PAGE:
The Wilbur N. Daniel African American Cultural Center could not have been a better place to host this forum.
APSU’s Black Student Union hosted an open form titled Racial and LGBTQ+ Intersectionality.
The forum gave students, predominately African Americans and LGBTQ+ members, a chance to voice their opinions, concerns and share stories about the challenges they have faced.
BSU founder Kamea Ferguson, along with Avery Alexander hosted the forum. “The African American community is known for being very homophobic,” Ferguson said.
The forum was created to help bridge the gap between African Americans and the LGBTQ+ community. Students were asked a series of questions about the respective communities and the stereotypes and challenges that go along with them.
Questions invoked passionate and thoughtful responses. Responses led to topics about religion, love, sex, assault, bullying and even the breakdown of the LGBTQ+ acronym. Students were encouraged to be forthcoming and honest about the challenges they have overcome to be comfortable with who they are.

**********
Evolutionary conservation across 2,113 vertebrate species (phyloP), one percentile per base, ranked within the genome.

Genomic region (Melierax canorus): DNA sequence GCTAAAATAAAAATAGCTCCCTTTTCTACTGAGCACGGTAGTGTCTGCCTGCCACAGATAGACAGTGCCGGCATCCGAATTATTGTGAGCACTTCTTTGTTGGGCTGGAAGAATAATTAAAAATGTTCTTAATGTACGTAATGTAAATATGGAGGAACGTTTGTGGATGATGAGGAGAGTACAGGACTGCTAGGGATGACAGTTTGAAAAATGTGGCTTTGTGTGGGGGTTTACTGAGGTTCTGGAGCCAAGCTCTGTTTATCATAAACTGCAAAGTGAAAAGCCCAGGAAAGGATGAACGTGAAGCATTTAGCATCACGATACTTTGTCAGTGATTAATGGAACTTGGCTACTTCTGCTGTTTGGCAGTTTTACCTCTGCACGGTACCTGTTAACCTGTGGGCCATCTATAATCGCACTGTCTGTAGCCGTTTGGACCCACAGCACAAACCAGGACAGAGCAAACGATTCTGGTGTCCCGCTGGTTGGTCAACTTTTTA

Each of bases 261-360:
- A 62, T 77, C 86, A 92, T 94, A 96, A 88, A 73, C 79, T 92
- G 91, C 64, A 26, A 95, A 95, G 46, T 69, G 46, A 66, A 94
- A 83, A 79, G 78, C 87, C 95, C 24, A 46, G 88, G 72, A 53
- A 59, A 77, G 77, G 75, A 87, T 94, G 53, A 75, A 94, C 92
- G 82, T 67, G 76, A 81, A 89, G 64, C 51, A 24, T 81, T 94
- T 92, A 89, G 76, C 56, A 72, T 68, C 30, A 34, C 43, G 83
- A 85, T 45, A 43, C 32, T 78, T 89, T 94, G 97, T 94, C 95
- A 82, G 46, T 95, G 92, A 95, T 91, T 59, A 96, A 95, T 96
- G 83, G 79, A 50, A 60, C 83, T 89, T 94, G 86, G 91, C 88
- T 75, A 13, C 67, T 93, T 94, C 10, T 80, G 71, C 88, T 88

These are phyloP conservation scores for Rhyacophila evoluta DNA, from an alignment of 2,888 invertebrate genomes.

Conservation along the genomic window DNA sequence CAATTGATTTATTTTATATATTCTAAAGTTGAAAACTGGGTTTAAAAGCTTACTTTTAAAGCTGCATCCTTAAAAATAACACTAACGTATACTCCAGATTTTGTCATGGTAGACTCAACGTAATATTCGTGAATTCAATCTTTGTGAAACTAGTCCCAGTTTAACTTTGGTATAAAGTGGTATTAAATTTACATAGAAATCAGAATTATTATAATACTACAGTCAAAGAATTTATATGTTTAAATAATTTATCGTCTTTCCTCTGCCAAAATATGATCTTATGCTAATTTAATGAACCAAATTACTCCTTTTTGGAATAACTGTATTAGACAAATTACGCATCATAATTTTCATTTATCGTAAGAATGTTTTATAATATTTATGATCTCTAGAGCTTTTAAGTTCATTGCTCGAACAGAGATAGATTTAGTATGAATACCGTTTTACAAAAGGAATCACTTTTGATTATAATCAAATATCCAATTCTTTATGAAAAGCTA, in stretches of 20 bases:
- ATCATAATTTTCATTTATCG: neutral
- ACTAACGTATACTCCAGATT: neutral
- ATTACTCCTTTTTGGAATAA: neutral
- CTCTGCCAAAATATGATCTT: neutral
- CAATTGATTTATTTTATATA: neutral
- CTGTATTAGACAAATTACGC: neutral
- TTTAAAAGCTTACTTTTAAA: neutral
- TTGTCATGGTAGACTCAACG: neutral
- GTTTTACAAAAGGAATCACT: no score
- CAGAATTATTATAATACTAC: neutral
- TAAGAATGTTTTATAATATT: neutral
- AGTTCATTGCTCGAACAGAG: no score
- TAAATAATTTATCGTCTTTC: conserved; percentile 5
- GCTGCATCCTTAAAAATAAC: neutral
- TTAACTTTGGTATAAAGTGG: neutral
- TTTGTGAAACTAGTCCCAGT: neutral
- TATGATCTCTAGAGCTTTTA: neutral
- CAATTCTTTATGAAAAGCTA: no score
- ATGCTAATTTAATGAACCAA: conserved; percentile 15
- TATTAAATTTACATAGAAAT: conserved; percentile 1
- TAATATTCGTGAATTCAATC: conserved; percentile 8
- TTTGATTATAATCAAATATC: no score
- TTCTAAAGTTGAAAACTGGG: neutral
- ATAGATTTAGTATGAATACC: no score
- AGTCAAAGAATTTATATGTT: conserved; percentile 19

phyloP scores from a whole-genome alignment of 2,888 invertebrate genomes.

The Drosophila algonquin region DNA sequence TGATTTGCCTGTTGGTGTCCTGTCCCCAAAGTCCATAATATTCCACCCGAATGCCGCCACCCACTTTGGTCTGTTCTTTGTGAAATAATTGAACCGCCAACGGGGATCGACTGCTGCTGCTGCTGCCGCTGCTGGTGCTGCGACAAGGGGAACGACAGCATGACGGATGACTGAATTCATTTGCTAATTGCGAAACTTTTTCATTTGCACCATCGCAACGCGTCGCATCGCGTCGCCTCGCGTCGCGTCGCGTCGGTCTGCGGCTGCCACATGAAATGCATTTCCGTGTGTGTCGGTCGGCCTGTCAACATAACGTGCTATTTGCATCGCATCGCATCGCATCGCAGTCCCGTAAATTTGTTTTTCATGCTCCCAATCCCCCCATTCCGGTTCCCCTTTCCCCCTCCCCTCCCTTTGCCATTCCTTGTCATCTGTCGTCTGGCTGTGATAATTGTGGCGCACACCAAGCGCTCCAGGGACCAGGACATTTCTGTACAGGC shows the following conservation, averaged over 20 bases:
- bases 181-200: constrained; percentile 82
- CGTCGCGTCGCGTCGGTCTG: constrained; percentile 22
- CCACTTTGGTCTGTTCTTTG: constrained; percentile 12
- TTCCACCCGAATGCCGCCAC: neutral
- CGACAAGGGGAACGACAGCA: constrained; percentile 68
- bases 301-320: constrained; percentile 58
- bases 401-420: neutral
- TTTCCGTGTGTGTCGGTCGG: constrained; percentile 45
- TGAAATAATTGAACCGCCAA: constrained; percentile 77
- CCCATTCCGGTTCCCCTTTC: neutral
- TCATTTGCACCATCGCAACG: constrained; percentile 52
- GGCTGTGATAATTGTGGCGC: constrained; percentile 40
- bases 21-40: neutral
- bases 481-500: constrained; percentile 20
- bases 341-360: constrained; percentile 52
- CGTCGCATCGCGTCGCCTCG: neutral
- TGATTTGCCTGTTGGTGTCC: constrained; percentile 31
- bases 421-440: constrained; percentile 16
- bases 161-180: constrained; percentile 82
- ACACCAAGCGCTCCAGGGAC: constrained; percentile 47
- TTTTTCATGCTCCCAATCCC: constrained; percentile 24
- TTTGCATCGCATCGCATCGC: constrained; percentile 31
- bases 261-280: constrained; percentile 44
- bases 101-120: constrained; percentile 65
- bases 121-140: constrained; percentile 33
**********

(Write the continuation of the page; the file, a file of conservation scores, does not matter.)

“Religion is one of the reasons the LGBTQ+ community is looked down upon. No one wants to be shamed for not following the Bible or straying away from Christianity,” nontraditional student Brandon Morris said.
Students who did not go through these particular experiences were given insight into what these respective communities have gone through, while also becoming more informed during the process.
Some students talked about experiences that they have faced within their communities. “I literally got beaten up for being gay,” student Kito Alexander said.
“My mother treated my sisters better than me because I use to play with Barbies,” Morris said.
The forum had a discussion about how the acronym LGBTQ+ is broken down. Some students were confused as to what each of the letters meant. That, in turn, opened up another conversation about the history of the acronym and what each letter stood for.
The ending of the forum was used to look into the future. How can these communities come together? What information can be used to teach tolerance within these communities? Students provided their responses one by one to each of these questions. Some responses were emotional, thought-provoking and helpful. “I came to this forum to get everyone’s opinion but also to educate [and] to inform,” Morris said.
Students offered each other comfort and advice. APSU offers forums like these in order for students to open up and have a safe space to talk.